In his most recent column, Washington Post ombudsman Patrick B. Pexton wondered whether “there’s just a bit too much innovation, too fast” at the paper. He cited two emails to suggest at least some readers feel the same way.
Pexton also said some Post staffers ”feel as if the innovations are just tossed against a wall to see what sticks, without careful thought as to which of them will enhance and shore up The Post’s reputation and brand.”
He concluded by telling the paper: “Take a breather lap, Post.”
Pexton’s column quoted Raju Narisetti, the Post managing editor who oversees online. Now that he’s had a chance to read Pexton’s thoughts, I asked Narisetti for his reaction to the idea that the paper is suffering from innovation overload.
“As one of very few papers left with an Ombudsman who works out of a newsroom but has independent views and an Opinion column, I respect Mr Pexton’s perspective because, at the end of the day, we both what to do what is good for the Post’s readers,” Narisetti said.
That said, he does disagree.
“As someone who has led Post’s digital content initiatives over the past three years, I actually wish it were true that we have too much innovation at the Post,” he said by email. Narisetti’s full reply:
If anyone, inside and outside The Post, thinks that in 2012 we have a choice between status quo and offering readers compelling news experiences, they are either unwilling to accept the competitive reality facing American newsrooms and journalism, or hankering for a fat and happy past that will never return.
The fact that washingtonpost.com ended 2011 with an all-time-high number of readers who have read more Post journalism this past year than ever before in its 135-year history, and kept coming back to our content in record numbers, is a clear indication that we remain a compelling choice for digital audiences that could go anywhere that they want.
The Post’s future is going to play out at the intersection of technology and content because we have to continue to build loyalty and engagement on the Web, on mobile devices and in social media, the only places where readership will grow. Because of that, our newsroom — both in its thinking and structure — needs to be in a relatively permanent “beta” mode as we learn, adapt and lead. This isn’t change for change sake.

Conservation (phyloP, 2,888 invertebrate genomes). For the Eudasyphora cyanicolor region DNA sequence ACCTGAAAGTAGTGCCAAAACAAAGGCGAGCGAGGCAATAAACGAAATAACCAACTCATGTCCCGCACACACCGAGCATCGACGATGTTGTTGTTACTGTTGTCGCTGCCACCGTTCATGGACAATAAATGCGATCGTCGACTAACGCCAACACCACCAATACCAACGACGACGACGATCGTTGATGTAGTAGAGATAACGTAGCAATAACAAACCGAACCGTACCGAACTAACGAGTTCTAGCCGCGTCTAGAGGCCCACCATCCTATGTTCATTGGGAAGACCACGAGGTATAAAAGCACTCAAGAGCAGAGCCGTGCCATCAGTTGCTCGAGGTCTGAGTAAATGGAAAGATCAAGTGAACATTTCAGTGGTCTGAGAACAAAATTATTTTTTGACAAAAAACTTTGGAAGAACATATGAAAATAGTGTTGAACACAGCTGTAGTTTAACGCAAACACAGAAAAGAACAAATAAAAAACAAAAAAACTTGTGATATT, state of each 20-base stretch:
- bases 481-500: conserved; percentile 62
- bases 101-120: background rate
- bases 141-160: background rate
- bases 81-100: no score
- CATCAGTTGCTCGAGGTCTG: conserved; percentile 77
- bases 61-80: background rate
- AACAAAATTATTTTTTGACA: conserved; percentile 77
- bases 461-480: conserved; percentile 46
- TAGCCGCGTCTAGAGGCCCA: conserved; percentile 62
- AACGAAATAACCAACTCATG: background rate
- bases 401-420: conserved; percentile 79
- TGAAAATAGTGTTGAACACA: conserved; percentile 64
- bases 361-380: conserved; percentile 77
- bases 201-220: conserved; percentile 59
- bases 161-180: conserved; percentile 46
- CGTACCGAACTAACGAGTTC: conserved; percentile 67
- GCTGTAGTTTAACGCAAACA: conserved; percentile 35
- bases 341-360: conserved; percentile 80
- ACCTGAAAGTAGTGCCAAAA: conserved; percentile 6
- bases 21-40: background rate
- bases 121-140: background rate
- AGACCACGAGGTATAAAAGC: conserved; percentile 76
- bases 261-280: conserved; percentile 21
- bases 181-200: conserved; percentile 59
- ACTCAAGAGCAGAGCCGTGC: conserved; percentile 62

As someone who has led Post’s digital content initiatives over the past three years, I actually wish it were true that we have too much innovation at the Post. If anything, I am a big believer in our need to innovate even more than we have been doing so far, with creative offerings that meet the needs of all our customers — readers and advertisers alike.
As the person who actually gets every single email that comes to firstname.lastname@example.org, the address that we typically ask our readers to use in telling us what is working for them and what isn’t, I can tell you an excess amount of Post innovation isn’t what they say they are worried about.
I am acutely aware we have ways to go in other areas — in ease of use, better navigation, speed with which our website delivers Post journalism, and our site-search capabilities. They are all real and serious IT legacy and infrastructure issues that our technology team, in close partnership with the newsroom, continues to address and make progress. And we will get better at all those because, again, it isn’t really a matter of choice for our journalism or our brand or our business.
In the meantime, stay tuned for more Post innovation aimed at making our journalism that much more compelling, competitive and reader-friendly.
Related: The importance/irrelevance of news ombudsmen (John Robinson)